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Large outdoor dining and drinking places and Allston/Brighton restaurants with liquor licenses to get dressing down over Covid-19, smoking and dogs

The Boston Licensing Board has scheduled two emergency hearings on Thursday, one for operators of beer gardens and large outdoor dining places in the city and one for restaurant owners with liquor licenses in Allston/Brighton to "address the numerous complaints" the board and ISD have received over their operations in an age of Covid-19 and social distancing .

The beer-garden hearing starts at noon, the Allston/Brighton one at 3 p.m. Restaurants whose owners or managers do not call in can have their permission to operate outside revoked.

In June, the board held a similar emergency hearing for the North End, to discuss complaints that restaurants were jamming too many people into their then new outdoor patios.

The board said that complaints about beer gardens, other large outdoor areas and Allston/Brighton restaurants with liquor service include lack of social distancing in both the dining/drinking areas and lines to get into the gardens as well as the presences of both smokers and dogs in dining areas.

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Comments

"Numerous Complaints" Is that like the cops saying We Have Reports?

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Voting closed 38

Your idea of fun is, to me, deadly dangerous. So I say clamp down and clamp down hard. These places agreed to a set of conditions to reopen. If they can't stick to the limits they agreed to, close them down.

I won't do indoor or outdoor dining due to my own vulnerabilities but I do like to get a nice takeout meal once or twice a week. Navigating through the sidewalk patios and entrances of many restaurants is scary due to the tight seating and unsafe conditions.

And, before you say it, I can't get delivery from most of these places because I'm way out of their delivery radius.

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Voting closed 69

I can see that. Fwiw the Night Shift beer garden in Allston was always pretty spaced out pre-Covid. I was more than 6 feet away from everyone. At least during day time hours when I was there. I think if places are allowed to be open at all for service this should be. I'd feel more safe there than at the average restaurant.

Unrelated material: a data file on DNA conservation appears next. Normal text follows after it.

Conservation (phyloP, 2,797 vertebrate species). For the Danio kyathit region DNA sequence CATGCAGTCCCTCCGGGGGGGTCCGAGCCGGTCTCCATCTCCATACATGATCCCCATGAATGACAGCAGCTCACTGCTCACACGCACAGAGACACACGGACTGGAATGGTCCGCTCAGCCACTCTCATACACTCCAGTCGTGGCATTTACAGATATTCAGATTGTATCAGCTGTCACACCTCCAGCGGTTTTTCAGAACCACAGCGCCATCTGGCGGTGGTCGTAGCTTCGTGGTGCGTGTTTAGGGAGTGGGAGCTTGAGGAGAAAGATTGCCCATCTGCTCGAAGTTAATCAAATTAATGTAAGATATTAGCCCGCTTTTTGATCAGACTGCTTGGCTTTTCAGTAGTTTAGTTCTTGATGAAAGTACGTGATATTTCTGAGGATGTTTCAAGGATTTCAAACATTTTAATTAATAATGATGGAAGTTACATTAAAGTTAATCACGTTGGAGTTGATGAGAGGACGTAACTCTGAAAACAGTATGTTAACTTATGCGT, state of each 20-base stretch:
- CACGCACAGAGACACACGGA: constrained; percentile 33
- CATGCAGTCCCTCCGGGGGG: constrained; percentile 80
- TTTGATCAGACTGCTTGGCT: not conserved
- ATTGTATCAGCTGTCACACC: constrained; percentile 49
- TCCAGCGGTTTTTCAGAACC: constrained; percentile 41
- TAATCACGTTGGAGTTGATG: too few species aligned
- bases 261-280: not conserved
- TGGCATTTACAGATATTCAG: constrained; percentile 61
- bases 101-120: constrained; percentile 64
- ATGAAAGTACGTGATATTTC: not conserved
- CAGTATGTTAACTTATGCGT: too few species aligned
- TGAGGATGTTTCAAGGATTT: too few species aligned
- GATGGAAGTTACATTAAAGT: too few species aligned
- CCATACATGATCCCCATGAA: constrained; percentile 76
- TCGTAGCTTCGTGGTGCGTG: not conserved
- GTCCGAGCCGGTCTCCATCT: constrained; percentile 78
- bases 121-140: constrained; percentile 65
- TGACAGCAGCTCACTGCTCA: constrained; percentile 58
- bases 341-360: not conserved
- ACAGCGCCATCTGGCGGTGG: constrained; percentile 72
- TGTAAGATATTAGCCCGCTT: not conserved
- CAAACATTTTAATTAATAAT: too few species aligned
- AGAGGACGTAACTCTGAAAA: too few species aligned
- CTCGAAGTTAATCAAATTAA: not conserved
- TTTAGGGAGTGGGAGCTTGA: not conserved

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Voting closed 9

they have to comply with the mask-wearing and social distancing rules, then.

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Voting closed 12

...I wish they would get serious about dogs in supermarkets and, to a slightly lesser extent, cafes and coffee shops. I love dogs (well, most dogs -- not fond of yappy purse-sized breeds) but they do not belong in such places. This used to be understood, back when consideration for others was more important than self-entitlement.

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Voting closed 70

What's the issue with (well-behaved) dogs in cafes, coffee shops, supermarkets, etc...?

In the Land of Europe dogs are everywhere and it doesn't seem to negatively impact people's health.

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Voting closed 30

that these dogs are rarely well behaved.

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Voting closed 34

The non-existent ones that aren't allowed? Anecdotally, I've lived here for 20+ years and never had a problematic encounter with a dog in a public space.

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Voting closed 8

"Seem to" is the key word here: if dogs are everywhere, people with serious allergies can't go to those places.

It's like the old claim that if people couldn't smoke in bars, they'd stay home and the bars would go broke. It turned out that some of those people did stay home, but a lot of people who weren't comfortable around smoke started going out to bars again.

Also, which part of the "land of Europe" does this refer to? Norway? England? Romania? Greece? Germany? Europe is a large place, with a lot of cultural variation: you might as well say that in the land of North America, everyone eats grits.

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Voting closed 29

But many of the parts the Land of Europe I've spent a fair bit of time in, France, Netherlands, Germany, Denmark, are way more permissive of dogs in public spaces than the US and no one seems to get worked up.

Comparing dogs to cigarette smoke is just outrageously ridiculous. You're not shortening anyone's life by taking your dog to a store.

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Voting closed 25

Especially in outdoor dining areas.

How do they manage in Europe? Are there fewer people with dog allergies there? Or is it not really a problem outdoors if a dog is hanging out at a nearby table?

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Voting closed 7